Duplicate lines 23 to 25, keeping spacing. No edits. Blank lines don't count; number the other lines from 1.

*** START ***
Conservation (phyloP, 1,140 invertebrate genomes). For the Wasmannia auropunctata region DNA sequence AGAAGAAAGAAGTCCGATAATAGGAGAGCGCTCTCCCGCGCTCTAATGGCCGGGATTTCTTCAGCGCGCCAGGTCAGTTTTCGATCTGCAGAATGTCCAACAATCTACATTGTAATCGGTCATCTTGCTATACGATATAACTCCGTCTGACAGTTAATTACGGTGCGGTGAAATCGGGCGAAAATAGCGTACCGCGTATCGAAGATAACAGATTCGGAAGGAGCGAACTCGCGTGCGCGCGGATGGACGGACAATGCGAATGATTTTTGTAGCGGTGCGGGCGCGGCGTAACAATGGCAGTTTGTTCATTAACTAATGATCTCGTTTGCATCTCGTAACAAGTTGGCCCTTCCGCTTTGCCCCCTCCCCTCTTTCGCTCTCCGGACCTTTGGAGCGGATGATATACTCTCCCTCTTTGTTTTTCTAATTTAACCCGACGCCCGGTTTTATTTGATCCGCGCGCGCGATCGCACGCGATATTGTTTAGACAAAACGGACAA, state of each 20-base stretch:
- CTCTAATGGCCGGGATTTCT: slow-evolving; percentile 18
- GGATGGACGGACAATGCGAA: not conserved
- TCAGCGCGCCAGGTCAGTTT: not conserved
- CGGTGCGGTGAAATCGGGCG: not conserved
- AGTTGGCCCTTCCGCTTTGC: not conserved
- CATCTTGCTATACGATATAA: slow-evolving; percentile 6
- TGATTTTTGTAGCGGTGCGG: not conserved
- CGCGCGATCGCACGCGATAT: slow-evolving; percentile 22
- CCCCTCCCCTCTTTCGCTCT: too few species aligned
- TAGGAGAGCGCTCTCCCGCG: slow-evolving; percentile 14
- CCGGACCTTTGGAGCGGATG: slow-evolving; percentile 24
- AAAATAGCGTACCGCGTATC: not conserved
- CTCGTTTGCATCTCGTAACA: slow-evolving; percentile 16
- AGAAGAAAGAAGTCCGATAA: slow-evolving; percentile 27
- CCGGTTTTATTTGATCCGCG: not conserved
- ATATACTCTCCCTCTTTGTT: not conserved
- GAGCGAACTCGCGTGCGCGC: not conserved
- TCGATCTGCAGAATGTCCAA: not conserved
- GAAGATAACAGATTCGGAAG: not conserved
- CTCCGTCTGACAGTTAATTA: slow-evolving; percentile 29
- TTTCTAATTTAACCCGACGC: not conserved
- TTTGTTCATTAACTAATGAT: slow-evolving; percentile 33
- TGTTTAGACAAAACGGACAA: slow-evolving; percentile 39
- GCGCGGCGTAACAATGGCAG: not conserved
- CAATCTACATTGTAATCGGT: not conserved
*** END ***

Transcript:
- TTTGTTCATTAACTAATGAT: slow-evolving; percentile 33
- TGTTTAGACAAAACGGACAA: slow-evolving; percentile 39
- GCGCGGCGTAACAATGGCAG: not conserved